The book tour for “The Burden: African Americans and the Enduring Impact of Slavery” kicks off on February 1 at the Charles H. Wright Museum of African American History. The event will feature a reading of excerpts from the book and a conversation between Rochelle and award-winning New York Times writer and MacArthur Genius Nikole Hannah-Jones and Pulitzer Prize-winning columnist Leonard Pitts Jr. Tickets, which are $25 and include a copy of The Burden, are available here. Best-selling author Kareem Abdul-Jabbar calls The Burden “one of the most comprehensive, enlightening, and thought-provoking books I have ever read on African-American history. The insights into how slavery affects every aspect of America today from politics to economics to culture is powerfully presented by this remarkable essay collection.” Ibram X. Kendi, National Book Award-winning author of “Stamped from the Beginning: The Definitive History of Racist Ideas in America” said: “As much as Americans want to deny it, slavery sits with us. It burdens us, as these essays brilliantly reveal. We need these striking essays to strike down our denial over the lingering effects of slavery.”
I just voted.
I just made my stand for a democracy that didn’t always welcome my family and doesn’t always do so now.
I just voted to honor my ancestors who couldn’t vote, those who could and those who damn well did and demanded the same of their children and grandchildren and great-grandchildren.
Voting in our family has been like education. Getting a high school diploma was never an optional exercise. Getting a college degree was expected but could be replaced by hard work.
I just voted in honor of my grandparents, Lowney and Bennie Pitt, who died in 2000 less than three months apart, after 67 years of marriage. It is the fifth time I have voted for a U.S. President in their honor.
They missed the hanging chad election. They didn’t get to elect Sen. Barack Obama or re-elect President Barack Obama. They never got to witness the exceptional grace and fortitude of First Lady Michelle Obama. They didn’t get to express their pride in the First Daughters or comment about the First Dogs. (My grandmother might not have been so happy about the Obamas having pets in the White House).
They missed the Democratic Party nominating a woman as its candidate, the first time in our young country’s 240-year history that it has happened. Oh, I hope Shirley Chisolm and Barbara Jordan are watching alongside Susan B. Anthony and the first women who fought.
My grandparents and all those who fought for civil rights for more than a century are not here to see the fruits of their work. I stood in a long line and joyously waited an hour this morning thanks to them.
I am the dividend my grandparents gave to America. I will continue to demand my place in the democracy they helped build with their blood, sweat and votes.
I just voted – for them, for myself and for my descendants who must always have a place at the table.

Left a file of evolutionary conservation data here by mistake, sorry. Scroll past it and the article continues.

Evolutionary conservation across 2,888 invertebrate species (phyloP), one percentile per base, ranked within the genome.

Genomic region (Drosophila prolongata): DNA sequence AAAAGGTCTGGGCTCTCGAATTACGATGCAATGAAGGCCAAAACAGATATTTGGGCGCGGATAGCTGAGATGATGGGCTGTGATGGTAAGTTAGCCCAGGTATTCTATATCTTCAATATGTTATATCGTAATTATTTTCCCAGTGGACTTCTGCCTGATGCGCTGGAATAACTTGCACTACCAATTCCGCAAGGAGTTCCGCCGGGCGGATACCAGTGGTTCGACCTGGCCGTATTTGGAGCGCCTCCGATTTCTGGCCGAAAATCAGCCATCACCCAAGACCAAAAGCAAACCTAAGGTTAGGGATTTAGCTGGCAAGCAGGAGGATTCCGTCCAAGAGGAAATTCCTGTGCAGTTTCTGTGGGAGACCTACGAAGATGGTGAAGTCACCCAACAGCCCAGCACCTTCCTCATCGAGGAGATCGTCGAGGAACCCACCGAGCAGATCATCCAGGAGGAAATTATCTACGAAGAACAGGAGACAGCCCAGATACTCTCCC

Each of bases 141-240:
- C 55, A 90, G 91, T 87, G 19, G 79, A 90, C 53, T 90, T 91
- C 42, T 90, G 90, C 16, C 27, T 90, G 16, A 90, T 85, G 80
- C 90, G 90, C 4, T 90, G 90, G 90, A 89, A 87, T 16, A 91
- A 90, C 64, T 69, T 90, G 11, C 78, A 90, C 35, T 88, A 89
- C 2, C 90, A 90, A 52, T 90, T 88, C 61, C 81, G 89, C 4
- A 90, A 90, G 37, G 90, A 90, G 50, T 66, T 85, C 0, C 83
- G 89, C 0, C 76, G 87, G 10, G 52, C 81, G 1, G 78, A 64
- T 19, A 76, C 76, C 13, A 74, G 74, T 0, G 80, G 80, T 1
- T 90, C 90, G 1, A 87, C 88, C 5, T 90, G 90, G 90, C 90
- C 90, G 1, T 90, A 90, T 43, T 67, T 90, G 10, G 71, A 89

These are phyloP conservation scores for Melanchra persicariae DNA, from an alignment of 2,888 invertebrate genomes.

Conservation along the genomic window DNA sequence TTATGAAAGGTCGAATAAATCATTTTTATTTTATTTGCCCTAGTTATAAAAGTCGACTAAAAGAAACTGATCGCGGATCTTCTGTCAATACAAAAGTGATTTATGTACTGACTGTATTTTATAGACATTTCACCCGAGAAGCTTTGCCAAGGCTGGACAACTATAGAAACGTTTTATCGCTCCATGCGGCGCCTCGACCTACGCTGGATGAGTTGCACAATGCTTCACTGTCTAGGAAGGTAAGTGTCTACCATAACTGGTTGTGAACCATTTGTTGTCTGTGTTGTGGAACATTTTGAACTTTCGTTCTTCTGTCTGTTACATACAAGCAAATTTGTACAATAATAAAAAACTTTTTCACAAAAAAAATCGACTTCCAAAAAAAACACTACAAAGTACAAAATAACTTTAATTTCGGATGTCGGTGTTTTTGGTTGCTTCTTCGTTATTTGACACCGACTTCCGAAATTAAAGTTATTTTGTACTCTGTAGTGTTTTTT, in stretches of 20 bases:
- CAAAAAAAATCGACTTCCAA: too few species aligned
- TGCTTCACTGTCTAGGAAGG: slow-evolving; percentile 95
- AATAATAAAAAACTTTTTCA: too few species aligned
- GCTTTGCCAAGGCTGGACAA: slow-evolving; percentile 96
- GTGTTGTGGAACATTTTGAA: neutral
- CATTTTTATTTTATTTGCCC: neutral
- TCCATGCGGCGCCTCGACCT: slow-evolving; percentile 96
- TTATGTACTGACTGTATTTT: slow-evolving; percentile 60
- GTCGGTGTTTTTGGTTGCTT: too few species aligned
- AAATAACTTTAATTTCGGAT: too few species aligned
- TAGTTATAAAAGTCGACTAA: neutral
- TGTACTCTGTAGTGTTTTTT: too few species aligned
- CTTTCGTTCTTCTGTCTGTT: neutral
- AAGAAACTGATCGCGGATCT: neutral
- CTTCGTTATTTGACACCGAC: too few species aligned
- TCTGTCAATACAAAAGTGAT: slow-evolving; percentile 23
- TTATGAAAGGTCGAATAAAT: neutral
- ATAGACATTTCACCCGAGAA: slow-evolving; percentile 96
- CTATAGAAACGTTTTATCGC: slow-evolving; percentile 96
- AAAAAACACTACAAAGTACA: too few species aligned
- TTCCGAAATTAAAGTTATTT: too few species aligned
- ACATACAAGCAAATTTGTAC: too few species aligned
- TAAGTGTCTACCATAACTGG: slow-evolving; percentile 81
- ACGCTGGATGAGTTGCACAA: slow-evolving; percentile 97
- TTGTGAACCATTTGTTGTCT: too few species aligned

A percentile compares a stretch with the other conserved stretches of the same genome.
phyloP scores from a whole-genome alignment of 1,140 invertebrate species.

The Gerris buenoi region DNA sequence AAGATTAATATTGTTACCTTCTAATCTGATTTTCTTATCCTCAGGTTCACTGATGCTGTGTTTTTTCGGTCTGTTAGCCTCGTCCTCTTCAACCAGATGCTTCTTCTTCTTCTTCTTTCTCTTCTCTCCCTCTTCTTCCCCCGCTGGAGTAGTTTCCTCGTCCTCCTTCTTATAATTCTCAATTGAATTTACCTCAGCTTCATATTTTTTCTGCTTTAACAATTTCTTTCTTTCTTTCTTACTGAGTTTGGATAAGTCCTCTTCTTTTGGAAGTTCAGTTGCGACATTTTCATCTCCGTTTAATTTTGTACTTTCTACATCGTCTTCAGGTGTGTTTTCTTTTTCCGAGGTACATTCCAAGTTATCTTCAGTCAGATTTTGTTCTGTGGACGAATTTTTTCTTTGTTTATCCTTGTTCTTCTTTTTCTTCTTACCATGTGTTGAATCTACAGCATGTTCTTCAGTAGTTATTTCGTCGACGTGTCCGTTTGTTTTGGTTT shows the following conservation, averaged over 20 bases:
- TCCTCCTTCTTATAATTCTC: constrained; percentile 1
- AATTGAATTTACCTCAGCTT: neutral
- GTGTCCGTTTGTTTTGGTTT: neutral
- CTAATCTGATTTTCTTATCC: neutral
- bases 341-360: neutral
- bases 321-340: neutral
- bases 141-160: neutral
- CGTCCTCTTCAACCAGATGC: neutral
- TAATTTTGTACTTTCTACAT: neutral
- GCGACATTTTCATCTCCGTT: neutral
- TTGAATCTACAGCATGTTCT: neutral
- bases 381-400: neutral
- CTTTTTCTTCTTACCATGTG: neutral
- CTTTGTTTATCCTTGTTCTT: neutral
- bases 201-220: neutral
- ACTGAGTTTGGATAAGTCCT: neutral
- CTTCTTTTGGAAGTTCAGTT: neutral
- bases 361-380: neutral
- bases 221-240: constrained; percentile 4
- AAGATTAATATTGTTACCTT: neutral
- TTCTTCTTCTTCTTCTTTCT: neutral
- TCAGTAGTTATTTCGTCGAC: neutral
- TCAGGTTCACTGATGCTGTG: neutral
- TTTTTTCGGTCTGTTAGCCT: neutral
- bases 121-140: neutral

Too many fought too hard for that place at the table. So for those millennials and others who plan to leave their place empty today, remember this: If you ignore the table, you might one day not get to eat.
Some things require you to take a moment. Learning that a friend had died meant doing just that: giving the news the time it deserved, the time it required, the time to remember and then say goodbye. A single column could never cover all the wonderful things about my friend, the things that made her become a person who helped others, who loved others, who made others laugh. There aren’t enough words to describe what she meant
to her family and friends. But since words are what I do, and she and I both loved words, I offered some about my friend Rita Long Baker here.
ROCHELLE RILEY is a writer whose essays here are about her personal thoughts and adventures.
No reprints without permission. You can read her columns at www.freep.com/rochelleriley and follow her on Twitter @rochelleriley.
I was awakened this morning by best alarm clock, my dog, Desi. When he’s ready to go, his whine sounds almost human. We bundled up and headed out into the snow, and today, he decided he wanted to trot. So we trotted. I was moving with my head down, my eyes on the ground and suddenly, my face and shoulders were filled with snow. I had walked right into a low hanging branch. It was a skinny one that did no harm, and suddenly, I found myself laughing out loud. I was a child again, and I’d just been hit by a very loose snowball. I was overwhelmed with memories of growing up in North Carolina . . . the foot races, the snowball fights, the snow cream my grandmother used to make with a little vanilla extract and milk. I was still laughing when we arrived home. We opened the door to Joel Osteen on the television. He was giving advice to his congregation, which is the size of the crowd at a basketball game or a prize fight. But suddenly, I realized he was talking to me, reminding me that I should not always ask God for things, but that I should thank Him for the things He already did. I should thank him for the joy. “If you remember the victories,” Osteen said, “the times God healed you, the times He promoted you, the times He stopped the accident, the times He turned the problem around – when you’re remembering the right things, you’re going to move forward in faith. You’ll see more of God’s favor.”
I stopped for a moment and thought about the times when I was so low that I couldn’t think about anything but that lowness, the burden of it like a weight on my back.
I wish I had heard Osteen in those low days. But then I realized that I didn’t need Osteen to remind me, although he’s a great reminder. I needed to remember for myself. If used a dual scale with problems and challenges on one side and victories and grace and, quite frankly, the times that God saved me, on the other – that scale would tip over because the good so outweighs the bad.